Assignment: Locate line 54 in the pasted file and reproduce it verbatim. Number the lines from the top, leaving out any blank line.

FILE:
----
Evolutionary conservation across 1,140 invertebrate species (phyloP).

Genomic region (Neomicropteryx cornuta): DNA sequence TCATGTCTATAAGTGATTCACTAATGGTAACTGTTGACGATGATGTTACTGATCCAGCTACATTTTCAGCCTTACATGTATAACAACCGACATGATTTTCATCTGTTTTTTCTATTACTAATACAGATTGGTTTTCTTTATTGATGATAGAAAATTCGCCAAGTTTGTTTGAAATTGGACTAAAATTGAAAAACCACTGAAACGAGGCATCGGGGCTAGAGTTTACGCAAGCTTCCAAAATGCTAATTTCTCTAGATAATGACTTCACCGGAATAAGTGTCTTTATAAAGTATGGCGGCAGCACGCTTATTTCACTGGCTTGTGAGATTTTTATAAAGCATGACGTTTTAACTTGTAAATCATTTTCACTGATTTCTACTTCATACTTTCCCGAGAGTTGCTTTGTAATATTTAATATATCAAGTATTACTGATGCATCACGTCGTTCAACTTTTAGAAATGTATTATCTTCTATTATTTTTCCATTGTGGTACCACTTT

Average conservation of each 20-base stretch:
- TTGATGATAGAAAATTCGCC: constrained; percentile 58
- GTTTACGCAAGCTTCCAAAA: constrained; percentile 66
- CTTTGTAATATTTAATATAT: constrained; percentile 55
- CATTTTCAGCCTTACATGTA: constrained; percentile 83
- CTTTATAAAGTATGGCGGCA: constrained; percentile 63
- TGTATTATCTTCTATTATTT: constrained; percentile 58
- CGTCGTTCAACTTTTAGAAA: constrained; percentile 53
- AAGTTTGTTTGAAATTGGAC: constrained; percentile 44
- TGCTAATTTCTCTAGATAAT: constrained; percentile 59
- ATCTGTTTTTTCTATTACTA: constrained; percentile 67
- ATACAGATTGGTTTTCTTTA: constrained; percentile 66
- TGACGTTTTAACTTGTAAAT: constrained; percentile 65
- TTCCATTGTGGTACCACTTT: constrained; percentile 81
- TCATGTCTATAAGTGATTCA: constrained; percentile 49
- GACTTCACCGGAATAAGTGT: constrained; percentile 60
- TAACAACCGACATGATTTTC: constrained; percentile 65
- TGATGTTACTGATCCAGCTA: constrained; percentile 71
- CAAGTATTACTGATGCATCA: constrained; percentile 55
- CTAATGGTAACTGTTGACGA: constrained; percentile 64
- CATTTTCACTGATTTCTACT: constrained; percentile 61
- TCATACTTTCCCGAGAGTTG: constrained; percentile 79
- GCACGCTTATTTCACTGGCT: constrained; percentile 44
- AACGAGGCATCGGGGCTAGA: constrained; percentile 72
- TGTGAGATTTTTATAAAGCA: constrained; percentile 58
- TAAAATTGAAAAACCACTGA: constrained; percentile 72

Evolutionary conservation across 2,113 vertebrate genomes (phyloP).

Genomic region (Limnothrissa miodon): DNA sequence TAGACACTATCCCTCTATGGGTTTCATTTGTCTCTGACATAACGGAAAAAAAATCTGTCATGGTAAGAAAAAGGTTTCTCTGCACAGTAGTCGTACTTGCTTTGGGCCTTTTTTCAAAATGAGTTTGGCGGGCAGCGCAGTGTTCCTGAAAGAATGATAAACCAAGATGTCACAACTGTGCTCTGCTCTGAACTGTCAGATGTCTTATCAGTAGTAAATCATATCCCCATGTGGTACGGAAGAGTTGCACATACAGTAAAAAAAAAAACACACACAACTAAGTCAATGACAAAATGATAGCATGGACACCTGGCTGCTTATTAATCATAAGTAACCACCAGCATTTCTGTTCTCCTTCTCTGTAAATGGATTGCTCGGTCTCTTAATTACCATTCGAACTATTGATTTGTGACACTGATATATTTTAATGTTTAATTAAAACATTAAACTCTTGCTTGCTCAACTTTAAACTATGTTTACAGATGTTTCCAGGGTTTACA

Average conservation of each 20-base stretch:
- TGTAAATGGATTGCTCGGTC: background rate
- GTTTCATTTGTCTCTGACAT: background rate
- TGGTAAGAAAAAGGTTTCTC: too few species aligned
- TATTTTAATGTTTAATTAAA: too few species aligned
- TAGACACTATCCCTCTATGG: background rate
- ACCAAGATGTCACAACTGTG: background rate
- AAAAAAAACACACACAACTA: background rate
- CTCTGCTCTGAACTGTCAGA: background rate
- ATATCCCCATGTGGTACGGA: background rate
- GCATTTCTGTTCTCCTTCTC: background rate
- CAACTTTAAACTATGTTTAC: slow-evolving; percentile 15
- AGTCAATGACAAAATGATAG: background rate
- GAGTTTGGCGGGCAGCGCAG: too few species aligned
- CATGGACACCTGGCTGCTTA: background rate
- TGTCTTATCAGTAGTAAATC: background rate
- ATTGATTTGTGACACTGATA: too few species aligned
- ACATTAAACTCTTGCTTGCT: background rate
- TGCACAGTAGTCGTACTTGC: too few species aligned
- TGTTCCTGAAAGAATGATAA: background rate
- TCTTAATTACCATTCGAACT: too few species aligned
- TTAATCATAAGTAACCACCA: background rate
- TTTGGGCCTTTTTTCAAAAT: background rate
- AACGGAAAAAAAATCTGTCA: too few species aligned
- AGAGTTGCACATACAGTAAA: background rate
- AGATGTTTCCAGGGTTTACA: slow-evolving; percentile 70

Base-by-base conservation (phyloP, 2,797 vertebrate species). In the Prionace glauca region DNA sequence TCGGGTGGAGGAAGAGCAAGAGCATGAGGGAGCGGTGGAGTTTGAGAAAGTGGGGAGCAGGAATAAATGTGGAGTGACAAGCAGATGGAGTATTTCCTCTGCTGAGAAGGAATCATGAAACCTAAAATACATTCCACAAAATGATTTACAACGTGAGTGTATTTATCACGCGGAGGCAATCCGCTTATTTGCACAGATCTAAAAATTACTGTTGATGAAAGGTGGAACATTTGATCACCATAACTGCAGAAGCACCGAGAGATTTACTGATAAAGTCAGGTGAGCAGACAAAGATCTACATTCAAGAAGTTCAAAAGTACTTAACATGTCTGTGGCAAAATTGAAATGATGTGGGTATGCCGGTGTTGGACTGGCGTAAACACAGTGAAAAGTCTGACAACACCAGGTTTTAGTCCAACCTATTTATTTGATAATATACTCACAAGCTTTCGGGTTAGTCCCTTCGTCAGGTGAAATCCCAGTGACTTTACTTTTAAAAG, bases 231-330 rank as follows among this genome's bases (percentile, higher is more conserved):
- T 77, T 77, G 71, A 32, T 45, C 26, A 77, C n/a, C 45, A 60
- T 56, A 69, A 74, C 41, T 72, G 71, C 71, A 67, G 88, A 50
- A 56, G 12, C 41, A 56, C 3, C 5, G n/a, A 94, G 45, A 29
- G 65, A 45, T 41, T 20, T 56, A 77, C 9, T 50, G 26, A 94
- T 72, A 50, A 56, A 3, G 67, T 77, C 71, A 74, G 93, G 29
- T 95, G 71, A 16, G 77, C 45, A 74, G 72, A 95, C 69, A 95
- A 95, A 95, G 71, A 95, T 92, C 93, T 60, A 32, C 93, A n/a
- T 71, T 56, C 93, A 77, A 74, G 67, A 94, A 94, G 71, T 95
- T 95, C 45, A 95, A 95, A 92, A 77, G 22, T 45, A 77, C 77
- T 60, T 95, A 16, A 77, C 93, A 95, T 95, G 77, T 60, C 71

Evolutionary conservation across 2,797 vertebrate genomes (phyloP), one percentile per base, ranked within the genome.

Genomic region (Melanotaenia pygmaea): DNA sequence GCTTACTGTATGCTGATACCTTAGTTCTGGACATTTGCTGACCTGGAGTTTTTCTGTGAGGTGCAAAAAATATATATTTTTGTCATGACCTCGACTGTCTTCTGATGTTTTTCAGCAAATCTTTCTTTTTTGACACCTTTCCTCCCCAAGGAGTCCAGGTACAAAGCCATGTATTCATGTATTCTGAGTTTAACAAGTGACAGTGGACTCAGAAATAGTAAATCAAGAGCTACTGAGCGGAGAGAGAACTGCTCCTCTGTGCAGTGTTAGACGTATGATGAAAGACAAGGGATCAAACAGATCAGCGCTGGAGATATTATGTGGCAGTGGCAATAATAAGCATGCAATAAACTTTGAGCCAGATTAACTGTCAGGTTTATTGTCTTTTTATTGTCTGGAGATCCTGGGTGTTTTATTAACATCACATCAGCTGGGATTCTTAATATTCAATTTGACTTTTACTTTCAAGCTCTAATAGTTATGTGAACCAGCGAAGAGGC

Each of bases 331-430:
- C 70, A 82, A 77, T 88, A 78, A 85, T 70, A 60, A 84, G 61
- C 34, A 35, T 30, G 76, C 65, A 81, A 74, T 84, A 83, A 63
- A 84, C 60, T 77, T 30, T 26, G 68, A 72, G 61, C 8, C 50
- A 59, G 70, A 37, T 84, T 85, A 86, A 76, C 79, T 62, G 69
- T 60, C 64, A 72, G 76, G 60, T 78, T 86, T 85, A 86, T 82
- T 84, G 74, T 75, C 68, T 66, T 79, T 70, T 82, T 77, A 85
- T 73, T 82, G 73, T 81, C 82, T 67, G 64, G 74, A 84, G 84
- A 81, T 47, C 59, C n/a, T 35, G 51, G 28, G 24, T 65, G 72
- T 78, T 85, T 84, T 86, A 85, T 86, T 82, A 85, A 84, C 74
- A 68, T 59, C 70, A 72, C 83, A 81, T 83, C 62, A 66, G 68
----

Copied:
- AACGGAAAAAAAATCTGTCA: too few species aligned